On the trail of Genghis Khan :Published by : Bloomsbury, (New York :) Physical details: 509 p.,  p. of plates : col. ill., maps, col. ports. ; 24 cm. ISBN:9781408825051 (hardcover); 9781408842218 (paperback).
|Item type||Home library||Collection||Call number||Status||Date due||Barcode||Item reserves|
|Book||Melbourne Athenaeum Library||Biography||950 COP||Available||055434|
Includes bibliographical references and index.
Machine generated contents note: 1.Water's Footfall -- Water's Footfall -- 2.A Measure of Green -- When Night Flooded Over -- Light, Me, Flower, Water -- And a Message on the Way -- Bright Existence -- Water -- Golestaneh -- Homesickness -- The Fish Pass Along a Message -- Address -- The Oasis of Now -- Beyond the Seas -- The Friend's Pulsing Shadow -- The Sound of an Encounter -- Night Alone -- The Surah of Observation -- Murmuring Feathers -- Bright Leaf of Time -- Sunlight -- The Living Word -- From Green to Green -- Calling for You -- To the Friend's Garden -- Friend: to Forough Farrokhzad -- Always -- As Far as the Dawn's Heartbeat -- 3.The Traveler -- The Traveler.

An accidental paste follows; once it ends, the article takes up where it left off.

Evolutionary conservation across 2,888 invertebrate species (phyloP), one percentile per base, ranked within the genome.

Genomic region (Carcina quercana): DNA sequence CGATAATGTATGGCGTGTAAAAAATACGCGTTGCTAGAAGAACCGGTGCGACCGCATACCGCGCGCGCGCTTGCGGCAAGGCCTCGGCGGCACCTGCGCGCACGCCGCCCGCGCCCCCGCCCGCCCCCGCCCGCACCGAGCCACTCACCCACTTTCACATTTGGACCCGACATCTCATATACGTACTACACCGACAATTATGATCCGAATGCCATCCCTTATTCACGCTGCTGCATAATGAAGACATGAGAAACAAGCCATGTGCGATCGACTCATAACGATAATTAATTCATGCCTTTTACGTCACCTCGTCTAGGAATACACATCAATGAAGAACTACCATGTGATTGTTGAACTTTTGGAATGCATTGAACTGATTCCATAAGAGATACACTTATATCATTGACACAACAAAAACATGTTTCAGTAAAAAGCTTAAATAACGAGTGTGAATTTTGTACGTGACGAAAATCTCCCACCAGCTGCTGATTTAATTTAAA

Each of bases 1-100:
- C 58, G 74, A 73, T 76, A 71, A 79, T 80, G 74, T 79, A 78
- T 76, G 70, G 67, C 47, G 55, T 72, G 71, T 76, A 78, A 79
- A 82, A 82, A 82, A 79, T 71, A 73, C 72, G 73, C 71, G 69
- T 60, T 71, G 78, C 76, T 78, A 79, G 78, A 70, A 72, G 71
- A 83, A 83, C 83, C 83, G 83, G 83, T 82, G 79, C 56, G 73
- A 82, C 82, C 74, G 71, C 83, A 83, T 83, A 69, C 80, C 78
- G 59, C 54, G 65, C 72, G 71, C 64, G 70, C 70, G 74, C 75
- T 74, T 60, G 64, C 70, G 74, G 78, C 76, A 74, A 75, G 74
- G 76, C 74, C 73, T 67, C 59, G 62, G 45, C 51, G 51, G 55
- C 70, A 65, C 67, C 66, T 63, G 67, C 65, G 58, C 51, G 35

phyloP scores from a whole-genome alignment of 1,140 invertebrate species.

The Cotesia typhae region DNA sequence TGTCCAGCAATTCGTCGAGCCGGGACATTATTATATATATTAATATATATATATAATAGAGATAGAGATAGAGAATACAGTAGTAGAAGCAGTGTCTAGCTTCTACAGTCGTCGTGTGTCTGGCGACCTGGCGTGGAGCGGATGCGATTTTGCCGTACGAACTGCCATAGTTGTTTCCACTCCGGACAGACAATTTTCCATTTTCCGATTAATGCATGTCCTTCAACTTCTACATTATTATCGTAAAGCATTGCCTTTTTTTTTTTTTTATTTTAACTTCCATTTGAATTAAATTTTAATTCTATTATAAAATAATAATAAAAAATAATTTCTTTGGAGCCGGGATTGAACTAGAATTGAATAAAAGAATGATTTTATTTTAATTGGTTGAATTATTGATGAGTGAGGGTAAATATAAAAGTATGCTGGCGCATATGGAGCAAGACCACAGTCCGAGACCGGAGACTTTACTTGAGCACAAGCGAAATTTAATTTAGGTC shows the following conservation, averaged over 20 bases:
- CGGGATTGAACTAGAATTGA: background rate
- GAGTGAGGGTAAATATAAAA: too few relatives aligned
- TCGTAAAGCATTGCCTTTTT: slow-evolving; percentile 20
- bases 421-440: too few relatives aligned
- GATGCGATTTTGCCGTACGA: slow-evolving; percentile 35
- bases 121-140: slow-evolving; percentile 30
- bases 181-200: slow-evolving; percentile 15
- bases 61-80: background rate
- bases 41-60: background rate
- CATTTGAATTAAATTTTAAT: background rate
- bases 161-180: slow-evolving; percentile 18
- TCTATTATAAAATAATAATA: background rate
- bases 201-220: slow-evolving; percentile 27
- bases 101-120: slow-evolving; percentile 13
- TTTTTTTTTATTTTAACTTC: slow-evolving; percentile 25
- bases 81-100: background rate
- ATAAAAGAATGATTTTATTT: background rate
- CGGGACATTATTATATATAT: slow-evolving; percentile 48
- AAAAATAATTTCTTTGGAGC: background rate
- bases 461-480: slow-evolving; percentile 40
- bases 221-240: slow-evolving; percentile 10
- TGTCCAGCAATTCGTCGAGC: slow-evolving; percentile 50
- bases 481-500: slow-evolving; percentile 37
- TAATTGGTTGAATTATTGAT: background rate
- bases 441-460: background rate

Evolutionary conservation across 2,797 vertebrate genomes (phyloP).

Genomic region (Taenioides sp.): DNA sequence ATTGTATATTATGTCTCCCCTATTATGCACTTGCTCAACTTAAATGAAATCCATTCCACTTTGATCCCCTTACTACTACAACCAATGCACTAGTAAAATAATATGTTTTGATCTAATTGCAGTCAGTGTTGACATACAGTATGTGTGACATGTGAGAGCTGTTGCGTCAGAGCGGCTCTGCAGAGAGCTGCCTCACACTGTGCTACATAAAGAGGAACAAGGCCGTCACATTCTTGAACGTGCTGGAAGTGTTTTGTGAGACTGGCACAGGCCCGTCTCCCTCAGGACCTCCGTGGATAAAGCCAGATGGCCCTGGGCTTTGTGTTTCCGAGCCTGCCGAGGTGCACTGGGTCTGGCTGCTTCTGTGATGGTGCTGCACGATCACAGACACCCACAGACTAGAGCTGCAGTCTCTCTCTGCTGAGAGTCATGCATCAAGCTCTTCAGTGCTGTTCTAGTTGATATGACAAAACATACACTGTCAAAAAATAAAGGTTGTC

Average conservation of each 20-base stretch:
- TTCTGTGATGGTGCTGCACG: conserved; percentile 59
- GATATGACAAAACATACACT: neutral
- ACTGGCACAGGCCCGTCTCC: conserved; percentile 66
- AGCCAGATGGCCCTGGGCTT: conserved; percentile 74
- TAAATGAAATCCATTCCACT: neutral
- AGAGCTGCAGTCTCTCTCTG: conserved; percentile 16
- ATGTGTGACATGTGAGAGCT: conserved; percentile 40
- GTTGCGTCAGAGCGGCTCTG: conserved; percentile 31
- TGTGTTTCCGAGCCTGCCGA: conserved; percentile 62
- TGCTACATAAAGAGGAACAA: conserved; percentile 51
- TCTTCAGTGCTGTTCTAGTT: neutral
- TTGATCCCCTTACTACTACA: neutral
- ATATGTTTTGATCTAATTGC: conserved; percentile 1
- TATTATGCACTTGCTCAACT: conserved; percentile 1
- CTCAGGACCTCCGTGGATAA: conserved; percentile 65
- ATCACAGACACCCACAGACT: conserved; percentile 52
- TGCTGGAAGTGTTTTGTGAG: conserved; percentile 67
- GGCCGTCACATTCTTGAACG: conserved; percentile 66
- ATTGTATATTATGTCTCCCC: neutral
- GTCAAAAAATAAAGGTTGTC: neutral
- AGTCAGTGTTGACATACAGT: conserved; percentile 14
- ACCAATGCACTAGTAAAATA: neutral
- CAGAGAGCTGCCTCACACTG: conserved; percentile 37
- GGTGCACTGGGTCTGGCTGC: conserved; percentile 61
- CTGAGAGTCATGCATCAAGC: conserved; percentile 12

“To understand the wolf, you must put on the skin of a wolf and look through its eyes” For young Australian adventurer Tim Cope, this was the journey of a lifetime - travelling 10,000kms alone on horseback across the Eurasian steppe through Mongolia, Kazakhstan, Russia, Ukraine and Hungary. From the former Mongol capital Karakorum to the Danube, Tim retraced the path of the first nomads and followed the route taken by legendary Genghis Khan as he forged his great empire. Over three and a half gruelling years, and guided by an old Kazakh wisdom - “to understand the wolf, you must put on the skin of a wolf and look through its eyes” - Tim lived just as the ancient nomads did. When he set out with his fearless dog Tigon as a companion there was no certainty - no backup from a camera crew, no escape route - and he could barely ride a horse. Ahead lay wolf-infested plateaux, the glaciated Altai Mountains, minus fifty degree temperatures on the 'starving steppe', scorching heat in the Kazakh desert, violent clashes between sedentary and nomadic societies and the deep forests and treacherous peals of the Carpathians. He would also suffer the greatest tragedy of his life. To cope he would have to draw on everything he learnt from the nomads. The extreme challenges gave Tim empathy and insight into the nomadic way of life, and as a young man growing up; the journey became a personal rite of passage. Along the way, just as the nomads did, Tim sought refuge with local families, who welcomed him with open arms, traditional nomad hospitality and taught him the ways of the steppe. At the end of his journey, Tim arrived on the Danube having achieved the first crossing of the steppe in modern times.